Germany offers the foreign investor exciting national and international marketing and business perspectives. But costs – and especially employment costs, when measured in terms of wage rates, social security and other charges levied on employers – are comparatively high. Investment success in Germany is thus dependent on a carefully planned, sophisticated operation. "Doing Business and Investing in Germany" is an indispensable reference work covering everything investors need to know about doing business in Germany – from corporate and labour law to finance, regulatory and tax.
Almost all forms of industry are represented within the broad-based German economy. As befits a country with high employment costs but with a well-educated population and a well-trained workforce, the most exciting prospects today are offered by industries in the forefront of technology and by the providers of sophisticated technical, commercial and financial services. Most German industry is dynamic and, except in the depressed areas, expanding. The state does not encourage the development of specific industries as a deliberate act of policy, but it does offer substantial subsidies and other support for, in particular, research and development likely to lead to new marketable products.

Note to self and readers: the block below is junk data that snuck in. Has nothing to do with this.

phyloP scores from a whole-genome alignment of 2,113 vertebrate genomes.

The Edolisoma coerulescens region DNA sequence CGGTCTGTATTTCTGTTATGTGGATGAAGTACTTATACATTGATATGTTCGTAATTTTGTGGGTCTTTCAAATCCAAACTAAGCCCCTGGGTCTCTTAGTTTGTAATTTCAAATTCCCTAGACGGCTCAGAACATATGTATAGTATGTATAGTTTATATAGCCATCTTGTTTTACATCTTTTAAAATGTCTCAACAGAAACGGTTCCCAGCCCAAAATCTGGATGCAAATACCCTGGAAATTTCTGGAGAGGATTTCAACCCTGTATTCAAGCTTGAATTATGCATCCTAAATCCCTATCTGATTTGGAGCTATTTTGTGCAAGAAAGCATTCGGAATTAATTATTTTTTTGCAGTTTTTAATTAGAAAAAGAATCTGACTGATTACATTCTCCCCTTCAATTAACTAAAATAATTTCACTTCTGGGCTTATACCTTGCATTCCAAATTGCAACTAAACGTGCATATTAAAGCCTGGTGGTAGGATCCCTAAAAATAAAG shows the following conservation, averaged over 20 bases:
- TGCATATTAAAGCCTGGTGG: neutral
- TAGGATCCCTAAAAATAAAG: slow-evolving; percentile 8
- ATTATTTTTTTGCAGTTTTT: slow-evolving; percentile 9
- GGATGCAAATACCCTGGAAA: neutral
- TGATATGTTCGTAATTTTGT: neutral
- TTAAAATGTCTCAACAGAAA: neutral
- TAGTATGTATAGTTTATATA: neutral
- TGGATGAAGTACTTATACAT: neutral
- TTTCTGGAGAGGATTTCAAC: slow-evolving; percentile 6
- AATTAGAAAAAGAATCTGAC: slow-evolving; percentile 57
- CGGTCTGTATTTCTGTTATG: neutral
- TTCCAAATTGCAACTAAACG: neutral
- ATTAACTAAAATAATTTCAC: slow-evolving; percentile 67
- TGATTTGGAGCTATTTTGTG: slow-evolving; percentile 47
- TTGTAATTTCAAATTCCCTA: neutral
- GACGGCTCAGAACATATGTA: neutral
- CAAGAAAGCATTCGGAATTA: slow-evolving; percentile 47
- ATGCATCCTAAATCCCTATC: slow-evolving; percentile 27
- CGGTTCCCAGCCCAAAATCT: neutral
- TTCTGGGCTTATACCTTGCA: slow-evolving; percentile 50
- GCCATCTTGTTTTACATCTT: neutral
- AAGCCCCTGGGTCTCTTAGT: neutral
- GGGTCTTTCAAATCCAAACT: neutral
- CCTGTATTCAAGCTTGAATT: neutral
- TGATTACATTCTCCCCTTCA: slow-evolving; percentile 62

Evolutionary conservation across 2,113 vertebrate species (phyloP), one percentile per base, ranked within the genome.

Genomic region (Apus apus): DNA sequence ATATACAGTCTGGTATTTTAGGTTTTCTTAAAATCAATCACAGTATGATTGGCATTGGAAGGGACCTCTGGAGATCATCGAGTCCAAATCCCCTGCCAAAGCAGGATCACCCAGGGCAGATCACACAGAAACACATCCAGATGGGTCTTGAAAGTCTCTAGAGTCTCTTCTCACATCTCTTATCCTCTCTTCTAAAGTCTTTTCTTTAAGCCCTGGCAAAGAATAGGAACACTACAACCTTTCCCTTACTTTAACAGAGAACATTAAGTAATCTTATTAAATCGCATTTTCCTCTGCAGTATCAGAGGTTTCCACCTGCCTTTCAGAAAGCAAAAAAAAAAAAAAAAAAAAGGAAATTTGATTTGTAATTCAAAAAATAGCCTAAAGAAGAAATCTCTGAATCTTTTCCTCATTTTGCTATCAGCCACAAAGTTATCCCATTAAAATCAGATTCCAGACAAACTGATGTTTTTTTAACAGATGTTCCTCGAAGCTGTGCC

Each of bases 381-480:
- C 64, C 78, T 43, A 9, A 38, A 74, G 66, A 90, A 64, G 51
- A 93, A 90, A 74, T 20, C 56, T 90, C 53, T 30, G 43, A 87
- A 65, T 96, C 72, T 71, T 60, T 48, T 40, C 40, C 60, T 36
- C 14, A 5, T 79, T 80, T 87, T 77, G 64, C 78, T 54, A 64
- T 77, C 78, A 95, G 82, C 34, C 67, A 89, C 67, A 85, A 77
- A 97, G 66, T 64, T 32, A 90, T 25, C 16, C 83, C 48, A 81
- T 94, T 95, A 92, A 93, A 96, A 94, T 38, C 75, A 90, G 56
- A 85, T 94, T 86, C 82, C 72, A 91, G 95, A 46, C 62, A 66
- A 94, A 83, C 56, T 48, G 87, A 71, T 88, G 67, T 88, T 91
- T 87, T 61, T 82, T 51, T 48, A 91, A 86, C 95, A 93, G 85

The guide "Doing Business and Investing in Germany" has been compiled to support international traders and investors on their way to Germany.
Doing Business and Investing in Germany
PricewaterhouseCoopers Aktiengesellschaft Wirtschaftsprüfungsgesellschaft, Frankfurt am Main
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